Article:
Devotional – Exodus 24.15

Devotional:

Exodus 24.15

Then Moses went up on the mountain, and the cloud covered the mountain.

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I like having a plan. Whether Lindsey and I are preparing to travel with Elijah, or the church is hosting an event, or even just putting together the order of worship for Sunday mornings, I like having a plan. This need for structure and planning probably began during my time in scouting (“Be Prepared”) and it has continued to manifest itself throughout my life over and over again.

When I felt God calling me to a life of ministry as a teenager, I started planning with my home church pastors about where to go to school and how to follow the guidelines of the United Methodist Church to be ordained one day.

When I experienced God calling me to spend the rest of my life with Lindsey, I started planning the perfect way to propose to her while we were dating.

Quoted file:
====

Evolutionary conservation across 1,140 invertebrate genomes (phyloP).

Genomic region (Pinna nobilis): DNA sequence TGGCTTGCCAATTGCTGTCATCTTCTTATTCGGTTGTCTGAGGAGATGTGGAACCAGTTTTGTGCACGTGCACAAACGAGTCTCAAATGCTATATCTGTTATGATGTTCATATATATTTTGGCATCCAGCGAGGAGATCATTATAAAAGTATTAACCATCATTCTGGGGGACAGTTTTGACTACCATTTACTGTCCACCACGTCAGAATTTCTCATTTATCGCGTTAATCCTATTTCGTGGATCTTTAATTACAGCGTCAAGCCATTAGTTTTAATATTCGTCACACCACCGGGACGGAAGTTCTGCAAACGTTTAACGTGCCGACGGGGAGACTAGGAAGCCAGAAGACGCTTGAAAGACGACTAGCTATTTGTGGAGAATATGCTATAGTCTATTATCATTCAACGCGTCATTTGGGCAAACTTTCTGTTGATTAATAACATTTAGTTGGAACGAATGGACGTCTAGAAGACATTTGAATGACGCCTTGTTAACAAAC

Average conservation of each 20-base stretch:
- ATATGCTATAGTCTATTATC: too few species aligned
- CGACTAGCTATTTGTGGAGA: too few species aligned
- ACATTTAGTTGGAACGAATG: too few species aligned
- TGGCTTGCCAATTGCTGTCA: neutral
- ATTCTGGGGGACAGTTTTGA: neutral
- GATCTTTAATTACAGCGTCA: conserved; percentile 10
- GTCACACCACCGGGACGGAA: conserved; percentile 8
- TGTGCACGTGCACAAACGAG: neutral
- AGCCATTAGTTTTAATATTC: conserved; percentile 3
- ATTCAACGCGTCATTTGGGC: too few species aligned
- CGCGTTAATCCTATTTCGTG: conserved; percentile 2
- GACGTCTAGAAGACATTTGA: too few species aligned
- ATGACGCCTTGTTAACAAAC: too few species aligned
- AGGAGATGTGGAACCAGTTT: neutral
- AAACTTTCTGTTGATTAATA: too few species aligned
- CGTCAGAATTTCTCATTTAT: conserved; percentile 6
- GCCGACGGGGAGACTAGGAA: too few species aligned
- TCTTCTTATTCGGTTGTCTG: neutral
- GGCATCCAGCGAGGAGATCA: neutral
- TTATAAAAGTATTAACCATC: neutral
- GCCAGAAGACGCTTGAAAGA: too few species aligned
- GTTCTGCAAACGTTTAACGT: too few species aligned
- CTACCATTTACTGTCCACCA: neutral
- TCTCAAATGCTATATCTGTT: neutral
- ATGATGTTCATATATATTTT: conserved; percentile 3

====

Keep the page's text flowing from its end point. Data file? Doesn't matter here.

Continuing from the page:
When I received the call to serve St. John’s UMC, I started planning all the ways I could help move and nurture the church even before I set foot on the property.

I like knowing where the road of life is leading me. Yet, for most of the people in scripture, the way forward is more like walking into a dense cloud covering the mountain.

Abraham was told to go to a strange new land and he did not have the advantage of Googling it before he arrived. Noah was told to build an ark and fill it will animals without really knowing what life would be like on the other side of the flood. Moses’ mother placed him in a basket and let him float down the Nile River without knowing what would happen to her precious baby boy. And Moses went up on the mountain to encounter the Lord while a cloud covered everything he could see.

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When I read these stories in scripture, they make me anxious. I think they make me anxious because in the characters I encounter a faithfulness that I rarely experience in my own life. Again and again, God’s chosen people are ready and willing to walk into the cloud of the unknown, while I insist on patiently preparing for any and every contingency.